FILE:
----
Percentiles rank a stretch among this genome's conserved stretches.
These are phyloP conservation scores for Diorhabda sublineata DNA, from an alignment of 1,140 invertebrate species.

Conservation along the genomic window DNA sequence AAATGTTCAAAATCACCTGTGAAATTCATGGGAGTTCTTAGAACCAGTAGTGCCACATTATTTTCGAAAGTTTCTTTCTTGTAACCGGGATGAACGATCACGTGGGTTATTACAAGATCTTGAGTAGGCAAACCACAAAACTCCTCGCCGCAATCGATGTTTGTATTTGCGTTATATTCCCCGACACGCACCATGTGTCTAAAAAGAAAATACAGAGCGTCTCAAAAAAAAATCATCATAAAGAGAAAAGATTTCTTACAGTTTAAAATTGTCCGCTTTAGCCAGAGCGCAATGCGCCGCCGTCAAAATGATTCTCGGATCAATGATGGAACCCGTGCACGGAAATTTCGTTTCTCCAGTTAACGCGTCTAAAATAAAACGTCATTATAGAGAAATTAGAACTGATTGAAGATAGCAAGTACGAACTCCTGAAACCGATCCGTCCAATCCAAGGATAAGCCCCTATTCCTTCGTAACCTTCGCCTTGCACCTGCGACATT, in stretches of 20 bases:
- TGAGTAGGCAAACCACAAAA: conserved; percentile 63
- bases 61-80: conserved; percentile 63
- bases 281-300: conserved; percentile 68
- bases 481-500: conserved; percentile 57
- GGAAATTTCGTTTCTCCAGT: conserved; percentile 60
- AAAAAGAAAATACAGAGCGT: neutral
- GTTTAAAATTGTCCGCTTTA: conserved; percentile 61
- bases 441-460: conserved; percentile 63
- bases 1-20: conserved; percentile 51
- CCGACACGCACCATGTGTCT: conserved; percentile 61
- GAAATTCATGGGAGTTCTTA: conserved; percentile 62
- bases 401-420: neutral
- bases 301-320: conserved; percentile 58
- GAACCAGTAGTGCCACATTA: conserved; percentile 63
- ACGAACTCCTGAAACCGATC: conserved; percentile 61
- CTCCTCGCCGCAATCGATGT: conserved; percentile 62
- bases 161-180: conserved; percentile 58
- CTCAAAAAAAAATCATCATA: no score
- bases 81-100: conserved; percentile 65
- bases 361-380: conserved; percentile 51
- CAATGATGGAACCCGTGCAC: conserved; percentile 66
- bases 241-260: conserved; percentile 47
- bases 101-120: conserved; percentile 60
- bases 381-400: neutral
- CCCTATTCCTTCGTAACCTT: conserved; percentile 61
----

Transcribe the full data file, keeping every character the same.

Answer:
Percentiles rank a stretch among this genome's conserved stretches.
These are phyloP conservation scores for Diorhabda sublineata DNA, from an alignment of 1,140 invertebrate species.

Conservation along the genomic window DNA sequence AAATGTTCAAAATCACCTGTGAAATTCATGGGAGTTCTTAGAACCAGTAGTGCCACATTATTTTCGAAAGTTTCTTTCTTGTAACCGGGATGAACGATCACGTGGGTTATTACAAGATCTTGAGTAGGCAAACCACAAAACTCCTCGCCGCAATCGATGTTTGTATTTGCGTTATATTCCCCGACACGCACCATGTGTCTAAAAAGAAAATACAGAGCGTCTCAAAAAAAAATCATCATAAAGAGAAAAGATTTCTTACAGTTTAAAATTGTCCGCTTTAGCCAGAGCGCAATGCGCCGCCGTCAAAATGATTCTCGGATCAATGATGGAACCCGTGCACGGAAATTTCGTTTCTCCAGTTAACGCGTCTAAAATAAAACGTCATTATAGAGAAATTAGAACTGATTGAAGATAGCAAGTACGAACTCCTGAAACCGATCCGTCCAATCCAAGGATAAGCCCCTATTCCTTCGTAACCTTCGCCTTGCACCTGCGACATT, in stretches of 20 bases:
- TGAGTAGGCAAACCACAAAA: conserved; percentile 63
- bases 61-80: conserved; percentile 63
- bases 281-300: conserved; percentile 68
- bases 481-500: conserved; percentile 57
- GGAAATTTCGTTTCTCCAGT: conserved; percentile 60
- AAAAAGAAAATACAGAGCGT: neutral
- GTTTAAAATTGTCCGCTTTA: conserved; percentile 61
- bases 441-460: conserved; percentile 63
- bases 1-20: conserved; percentile 51
- CCGACACGCACCATGTGTCT: conserved; percentile 61
- GAAATTCATGGGAGTTCTTA: conserved; percentile 62
- bases 401-420: neutral
- bases 301-320: conserved; percentile 58
- GAACCAGTAGTGCCACATTA: conserved; percentile 63
- ACGAACTCCTGAAACCGATC: conserved; percentile 61
- CTCCTCGCCGCAATCGATGT: conserved; percentile 62
- bases 161-180: conserved; percentile 58
- CTCAAAAAAAAATCATCATA: no score
- bases 81-100: conserved; percentile 65
- bases 361-380: conserved; percentile 51
- CAATGATGGAACCCGTGCAC: conserved; percentile 66
- bases 241-260: conserved; percentile 47
- bases 101-120: conserved; percentile 60
- bases 381-400: neutral
- CCCTATTCCTTCGTAACCTT: conserved; percentile 61